- Written and directed by Olivier Nakache and Eric Toledano
I can’t really complain about France’s latest big commercial hit. As you’d expect, it’s a crowd pleaser. Based on a true story, it follows the thorny but eventually healing friendship between a wealthy paraplegic and the African immigrant hired as his caregiver.
No surprise that this has become a box office bonanza. It’s funny, heartwarming, and celebrates life. It stars two men of exceptional talent and charisma. It has everything that Hollywood execs love in a movie except explosions and English dialog.
Besides, the friendship it celebrates is between a rich white guy and his black servant. That fits easily into most people’s comfort zone. Actually, that fits into too many people’s comfort zone, if you ask me.
The white guy, Philippe (François Cluzet), lives in a mansion and enjoys great wealth. But he lacks a full body. Paralyzed from the neck down in an accident, he can move neither his arms nor his legs. He’s irritable, and caregivers seldom last.
Then, almost on a whim, he hires Driss (Omar Sy), a street-smart black African immigrant with a criminal record and no real desire to work. In fact, he goes to the job interview because the welfare office requires that he go to a certain number of them.
Of course they’re going to bond and become close. Driss helps Philippe learn how to enjoy life again. Meanwhile, Driss learns about the work ethic and begins to take up painting.
As Driss, Sy carries the movie. He’s funny, charismatic, sexy, and holds the screen like a pro. His performance is The Intouchables’ best asset, and probably has as much to do with its commercial success as the feel-good plot. If he doesn’t emerge from this as one of France’s biggest stars, we can only blame racism.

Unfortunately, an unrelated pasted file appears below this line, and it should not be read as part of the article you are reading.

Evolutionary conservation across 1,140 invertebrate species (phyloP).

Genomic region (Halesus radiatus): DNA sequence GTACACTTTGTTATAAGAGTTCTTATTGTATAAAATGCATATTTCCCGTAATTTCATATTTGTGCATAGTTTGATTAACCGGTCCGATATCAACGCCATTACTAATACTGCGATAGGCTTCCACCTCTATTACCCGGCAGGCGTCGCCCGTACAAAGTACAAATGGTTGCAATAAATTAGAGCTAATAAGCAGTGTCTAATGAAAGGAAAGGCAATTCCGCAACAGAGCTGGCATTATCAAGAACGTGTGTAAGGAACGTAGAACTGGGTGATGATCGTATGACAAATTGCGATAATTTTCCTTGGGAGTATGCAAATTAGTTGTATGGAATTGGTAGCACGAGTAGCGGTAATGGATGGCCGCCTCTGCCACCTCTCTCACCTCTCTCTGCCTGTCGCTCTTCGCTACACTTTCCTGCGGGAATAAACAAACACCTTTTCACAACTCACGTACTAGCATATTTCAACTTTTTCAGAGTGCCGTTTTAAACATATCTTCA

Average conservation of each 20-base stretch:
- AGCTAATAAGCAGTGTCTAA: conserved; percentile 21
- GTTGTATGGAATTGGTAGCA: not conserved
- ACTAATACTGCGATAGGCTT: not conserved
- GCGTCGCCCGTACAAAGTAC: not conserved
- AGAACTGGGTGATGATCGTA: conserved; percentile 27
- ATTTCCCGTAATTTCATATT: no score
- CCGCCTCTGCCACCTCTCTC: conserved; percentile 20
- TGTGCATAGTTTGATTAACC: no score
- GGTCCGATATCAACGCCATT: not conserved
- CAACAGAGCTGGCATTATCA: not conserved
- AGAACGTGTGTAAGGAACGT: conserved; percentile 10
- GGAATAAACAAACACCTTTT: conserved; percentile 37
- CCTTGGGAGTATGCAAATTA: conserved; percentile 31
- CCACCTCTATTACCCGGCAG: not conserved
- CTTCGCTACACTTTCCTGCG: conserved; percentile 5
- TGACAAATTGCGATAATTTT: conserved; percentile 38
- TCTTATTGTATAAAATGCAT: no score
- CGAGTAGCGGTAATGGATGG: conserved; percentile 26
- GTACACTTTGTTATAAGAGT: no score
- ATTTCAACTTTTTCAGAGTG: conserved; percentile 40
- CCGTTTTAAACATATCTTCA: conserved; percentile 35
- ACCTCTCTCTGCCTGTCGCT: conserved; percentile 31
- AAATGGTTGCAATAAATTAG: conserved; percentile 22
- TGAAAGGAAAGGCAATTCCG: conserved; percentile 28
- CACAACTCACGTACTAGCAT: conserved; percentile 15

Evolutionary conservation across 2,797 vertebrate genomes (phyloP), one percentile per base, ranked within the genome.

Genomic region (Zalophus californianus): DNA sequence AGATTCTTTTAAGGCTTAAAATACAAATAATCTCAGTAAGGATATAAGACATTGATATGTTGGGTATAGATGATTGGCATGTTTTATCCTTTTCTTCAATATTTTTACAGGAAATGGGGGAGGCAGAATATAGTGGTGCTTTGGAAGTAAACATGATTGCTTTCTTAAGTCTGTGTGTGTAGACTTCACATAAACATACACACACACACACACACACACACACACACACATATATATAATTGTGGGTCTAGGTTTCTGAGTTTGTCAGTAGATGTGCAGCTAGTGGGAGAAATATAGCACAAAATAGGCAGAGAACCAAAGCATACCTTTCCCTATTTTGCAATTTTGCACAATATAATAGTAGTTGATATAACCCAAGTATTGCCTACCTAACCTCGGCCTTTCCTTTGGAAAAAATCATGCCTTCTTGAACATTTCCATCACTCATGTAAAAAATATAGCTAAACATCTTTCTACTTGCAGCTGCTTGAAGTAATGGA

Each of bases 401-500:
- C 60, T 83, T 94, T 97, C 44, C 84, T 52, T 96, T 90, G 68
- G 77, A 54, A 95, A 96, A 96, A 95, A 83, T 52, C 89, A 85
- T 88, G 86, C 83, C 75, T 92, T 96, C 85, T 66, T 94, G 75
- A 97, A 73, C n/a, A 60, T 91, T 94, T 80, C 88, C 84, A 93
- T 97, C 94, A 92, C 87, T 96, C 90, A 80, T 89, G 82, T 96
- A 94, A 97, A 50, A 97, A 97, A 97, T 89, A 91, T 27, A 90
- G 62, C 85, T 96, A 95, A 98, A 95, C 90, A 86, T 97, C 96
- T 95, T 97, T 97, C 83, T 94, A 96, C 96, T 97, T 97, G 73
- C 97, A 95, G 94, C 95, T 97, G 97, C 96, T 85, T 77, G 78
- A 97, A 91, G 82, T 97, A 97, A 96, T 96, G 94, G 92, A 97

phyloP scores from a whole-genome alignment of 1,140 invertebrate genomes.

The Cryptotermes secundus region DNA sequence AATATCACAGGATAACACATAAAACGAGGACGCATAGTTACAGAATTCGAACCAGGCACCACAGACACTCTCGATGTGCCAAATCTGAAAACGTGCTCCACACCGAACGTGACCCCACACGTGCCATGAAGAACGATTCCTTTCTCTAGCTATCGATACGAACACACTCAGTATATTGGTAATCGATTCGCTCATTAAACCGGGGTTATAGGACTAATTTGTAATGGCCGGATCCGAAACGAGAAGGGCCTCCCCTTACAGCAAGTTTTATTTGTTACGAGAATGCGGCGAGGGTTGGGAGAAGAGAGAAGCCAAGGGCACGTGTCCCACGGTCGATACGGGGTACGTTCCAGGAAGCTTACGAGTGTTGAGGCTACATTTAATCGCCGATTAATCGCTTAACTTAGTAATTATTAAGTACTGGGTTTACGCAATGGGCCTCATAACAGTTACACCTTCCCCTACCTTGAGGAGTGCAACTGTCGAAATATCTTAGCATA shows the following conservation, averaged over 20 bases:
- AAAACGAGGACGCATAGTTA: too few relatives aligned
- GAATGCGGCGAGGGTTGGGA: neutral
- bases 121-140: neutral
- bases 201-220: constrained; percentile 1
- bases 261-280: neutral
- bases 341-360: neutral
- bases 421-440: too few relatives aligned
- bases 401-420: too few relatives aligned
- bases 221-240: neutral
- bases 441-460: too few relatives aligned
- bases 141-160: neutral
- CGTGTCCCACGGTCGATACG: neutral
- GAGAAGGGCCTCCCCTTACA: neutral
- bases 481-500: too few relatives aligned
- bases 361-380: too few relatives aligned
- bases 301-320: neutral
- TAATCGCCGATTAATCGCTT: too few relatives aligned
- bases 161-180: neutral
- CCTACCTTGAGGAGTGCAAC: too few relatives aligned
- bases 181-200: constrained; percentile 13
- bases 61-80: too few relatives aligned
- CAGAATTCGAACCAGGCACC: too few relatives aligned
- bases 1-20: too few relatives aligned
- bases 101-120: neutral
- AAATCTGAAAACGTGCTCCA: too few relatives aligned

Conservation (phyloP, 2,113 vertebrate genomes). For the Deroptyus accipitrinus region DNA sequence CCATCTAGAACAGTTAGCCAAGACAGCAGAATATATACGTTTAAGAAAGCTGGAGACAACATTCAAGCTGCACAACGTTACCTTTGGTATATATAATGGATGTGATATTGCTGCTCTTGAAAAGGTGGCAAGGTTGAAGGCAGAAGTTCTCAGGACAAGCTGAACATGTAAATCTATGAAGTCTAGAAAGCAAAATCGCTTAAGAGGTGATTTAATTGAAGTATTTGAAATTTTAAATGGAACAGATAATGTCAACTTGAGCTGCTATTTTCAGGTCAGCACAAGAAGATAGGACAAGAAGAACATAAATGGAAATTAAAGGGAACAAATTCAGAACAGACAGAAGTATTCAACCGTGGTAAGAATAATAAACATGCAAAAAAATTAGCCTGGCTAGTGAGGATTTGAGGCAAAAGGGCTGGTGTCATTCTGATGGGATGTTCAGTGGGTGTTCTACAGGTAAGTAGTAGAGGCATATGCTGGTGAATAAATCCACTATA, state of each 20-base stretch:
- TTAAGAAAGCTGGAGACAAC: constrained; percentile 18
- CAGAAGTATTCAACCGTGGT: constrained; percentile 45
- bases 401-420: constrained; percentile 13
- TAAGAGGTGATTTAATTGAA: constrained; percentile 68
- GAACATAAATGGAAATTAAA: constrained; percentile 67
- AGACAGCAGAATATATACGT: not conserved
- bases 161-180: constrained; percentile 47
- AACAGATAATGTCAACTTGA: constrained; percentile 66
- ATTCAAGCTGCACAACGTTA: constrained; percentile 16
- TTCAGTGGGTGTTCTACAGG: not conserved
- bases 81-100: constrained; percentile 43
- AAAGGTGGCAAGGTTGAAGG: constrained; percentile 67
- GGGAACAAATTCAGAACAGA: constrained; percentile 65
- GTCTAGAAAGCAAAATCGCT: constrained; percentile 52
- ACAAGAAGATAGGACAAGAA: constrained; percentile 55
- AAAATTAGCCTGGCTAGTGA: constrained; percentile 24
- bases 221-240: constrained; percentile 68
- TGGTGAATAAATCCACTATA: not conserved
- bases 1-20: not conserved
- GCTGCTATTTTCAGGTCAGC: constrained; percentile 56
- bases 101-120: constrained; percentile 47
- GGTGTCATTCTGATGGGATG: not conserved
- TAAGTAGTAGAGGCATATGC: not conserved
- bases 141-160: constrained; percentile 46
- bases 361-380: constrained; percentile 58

The Intouchables is as carefully designed as a well-made clock. Unfortunately, it’s almost as predictable. You see everything coming a mile away, but you forgive that because the picture is so entertaining.
A more troubling problem: With its master/servant friendship, the story gets uncomfortably close to magic negro mythology. It manages to avoid the worst pitfalls of that offensive cliché, largely because Driss has his own problems. But then, his problems are those of the underclass. The picture avoids one offensive cliché for another.
Yet I liked the picture. Two-thirds of the way through, I was ready to give it a B+. Then I saw the "crisis" that ends the second act (all commercial movies have a crisis at the end of the second act). I won’t say what happens, but it’s utterly pointless and unbelievable.
The Intouchables works as a fluffy piece of entertainment, thanks largely to Omar Sy’s performance. Prepare to be touched, even if you’re aware of the manipulation.
I saw The Intouchables at the 2012 San Francisco International Film Festival.